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As Malware Surges, U.S. Remains Biggest Source of Attacks
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stallion m
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50%
stallion m,
User Rank: Apprentice
9/4/2015 | 12:55:08 AM
Re: 100% true
Yes the modern world uses the hacking and spamming are the main weapon, the largest countries like usa, china, india all add moe concentration in security issues, i think usa develop more security sheals on their systems 
coreyross
50%
50%
coreyross,
User Rank: Apprentice
4/29/2015 | 5:56:22 AM
100% true
The information provided here is 100% true
Some Guy
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50%
Some Guy,
User Rank: Moderator
4/27/2015 | 1:11:41 PM
Useless Statistic of the Day
This is a function of the hosting/spam market, and is completely orthogonal to who is perpertraing the attacks.

 

About as useful as saying the majority of bank robbery getaway vehicles are from GM -- nothing to do with cause and effect, and everything to do with the distribution of cars by manufacturer. Or how about that 99.9% of people die in bed. Should we go after beds to eliminate deaths?

"10 points for style, minus several million for good thinking." -- Zaphod Beeblebrox
Shabby Chic
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100%
Shabby Chic,
User Rank: Apprentice
4/27/2015 | 9:29:46 AM
Yep
Not a surprise... Us is also a country with a lot of security business
Whoopty
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0%
Whoopty,
User Rank: Ninja
4/27/2015 | 7:08:33 AM
Patriotism
I think a lot of the reason the rest of the world gets painted as the worst when it comes to hacking, is because a lot of security companies originate from the US. There almost seems to be a patriotic slant appearing in the security community, with the likes of Kaspersky pointing out US threats and US companies pointing out Russian and Chinese attacks. 
Joe Stanganelli
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Joe Stanganelli,
User Rank: Ninja
4/26/2015 | 11:59:14 PM
Domestic vs. foreign
I suppose this isn't that much of a surprise...and, in a way, it's actually a bit of encouraging news because it suggests that the cyberwar epidemic isn't quite so terrible.

I wonder what the stats are in other countries in terms of how many cyberattacks are domestic vs. foreign...
Sum~Guy
50%
50%
Sum~Guy,
User Rank: Apprentice
4/26/2015 | 9:04:09 AM
Re: No Surprise - Or is it?
How ironic that in order to reply to a story that denigrates the use of social-media login portals such as fecebook, twitter, google, etc, that I am given the option to use those same services to log into the darkreading server.

As I am one of the few non-juvenille people using the web that does not (and has never) used fecebook and the like (my HOSTS file is full of them and their related ilk) I used a throw-away email service to register to comment on this story.

My comment being that when I get a link in spam email purporting to be from my ISP, or my bank, or some other entity that plausibly could have and therefore request that I update my various personal information (name / dob / credit card info, etc), I fill every comment field with the most vile and pejorative statements you can imagine about russians and putin (along with phrases such as "free Ukraine" and "get your military out of the Ukraine").  If the fake form that I'm filling out requires a valid credit card number to be entered before it is accepted, that's easily done by consulting one of many on-line number-generating sites.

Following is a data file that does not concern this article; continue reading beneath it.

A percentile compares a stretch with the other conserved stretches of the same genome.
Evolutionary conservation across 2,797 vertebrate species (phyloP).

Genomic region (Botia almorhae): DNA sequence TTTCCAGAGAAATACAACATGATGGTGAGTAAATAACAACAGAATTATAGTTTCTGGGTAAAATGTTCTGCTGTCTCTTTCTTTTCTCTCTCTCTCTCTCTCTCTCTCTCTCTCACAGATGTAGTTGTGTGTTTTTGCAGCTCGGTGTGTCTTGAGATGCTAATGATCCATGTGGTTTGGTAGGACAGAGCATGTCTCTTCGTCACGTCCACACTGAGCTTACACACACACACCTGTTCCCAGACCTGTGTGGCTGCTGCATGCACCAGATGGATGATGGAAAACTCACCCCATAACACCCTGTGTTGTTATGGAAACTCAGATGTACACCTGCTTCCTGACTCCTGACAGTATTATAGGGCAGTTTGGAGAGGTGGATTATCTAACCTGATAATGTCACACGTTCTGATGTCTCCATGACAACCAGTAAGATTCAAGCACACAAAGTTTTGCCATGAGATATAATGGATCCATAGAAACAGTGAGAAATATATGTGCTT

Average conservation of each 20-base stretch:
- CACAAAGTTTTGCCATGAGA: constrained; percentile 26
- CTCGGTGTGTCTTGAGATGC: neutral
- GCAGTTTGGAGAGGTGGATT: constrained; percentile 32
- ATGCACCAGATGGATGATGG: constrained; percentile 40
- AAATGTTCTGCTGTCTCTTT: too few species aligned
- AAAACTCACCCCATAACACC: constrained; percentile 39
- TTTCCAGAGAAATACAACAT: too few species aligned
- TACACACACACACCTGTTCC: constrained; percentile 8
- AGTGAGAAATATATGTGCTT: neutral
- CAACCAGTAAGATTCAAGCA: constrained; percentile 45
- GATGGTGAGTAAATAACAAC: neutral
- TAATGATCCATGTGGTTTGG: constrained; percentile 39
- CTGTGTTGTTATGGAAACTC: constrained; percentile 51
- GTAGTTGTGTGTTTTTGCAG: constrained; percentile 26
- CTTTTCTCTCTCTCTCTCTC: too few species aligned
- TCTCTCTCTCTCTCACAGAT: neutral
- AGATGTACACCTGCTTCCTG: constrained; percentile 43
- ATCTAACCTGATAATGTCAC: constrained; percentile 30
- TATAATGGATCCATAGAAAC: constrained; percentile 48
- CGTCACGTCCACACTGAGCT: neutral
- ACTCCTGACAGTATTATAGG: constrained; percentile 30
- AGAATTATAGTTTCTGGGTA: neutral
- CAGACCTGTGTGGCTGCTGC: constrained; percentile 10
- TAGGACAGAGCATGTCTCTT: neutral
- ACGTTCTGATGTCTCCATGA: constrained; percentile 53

What this article doesn't mention is that even if the majority of IP's that are port-scanning you or sending your American or Canadian organization direct-to-mx spam are located in US/Canada, they are invariably controlled by russian hackers.

Something that I do in my company is to be ultra acressive when it comes to blocking IP's trying to deliver mail to our SMTP server.  I'm blocking upwards of 75% of the entire IPv4 address space, including about 80 "A" classes.    I have the ability to consult our entire email logs going back to 1998, tease out all the IP's that have ever delivered "good" mail to us and make sure I'm not blocking those going forward.  It's an incredibly effective way to block spam.
RetiredUser
100%
0%
RetiredUser,
User Rank: Ninja
4/26/2015 | 8:01:45 AM
No Surprise - Or is it?
Such blanket numbers without drill-down clarification of what each IP's designation as malicious really means aren't necessarily helpful outside of scaring consumers and businesses into purchasing information security products.

Additionally, held within those numbers are likely members who do actually originate from outside the US.  

This isn't to say the information isn't useful, but it's just not as useful as it could be, meaning that detailed breakdowns are needed, separation of the "malicious ecosystem' is required for the data to truly have a wider range of impact on its readers, all distinctions illustrated clearly between hobbyist criminals and serious cyber espionage actors, etc.

Personally, I've never been a fan of OpenID and similar, and this report in some ways reinforces my belief that those who use apps like WordPress, Facebook, etc. for accessing multiple sites for the sake of convenience are asking to be compromised. 

I read the threat brief in full on the Webroot website and I'd like to see the deep data, that which is more meaningful to the InfoSec community rather than the high-level glitz that would resonate only with end-users and procurement staff for corporations looking for a reason to spend money on cybersecurity initiatives.


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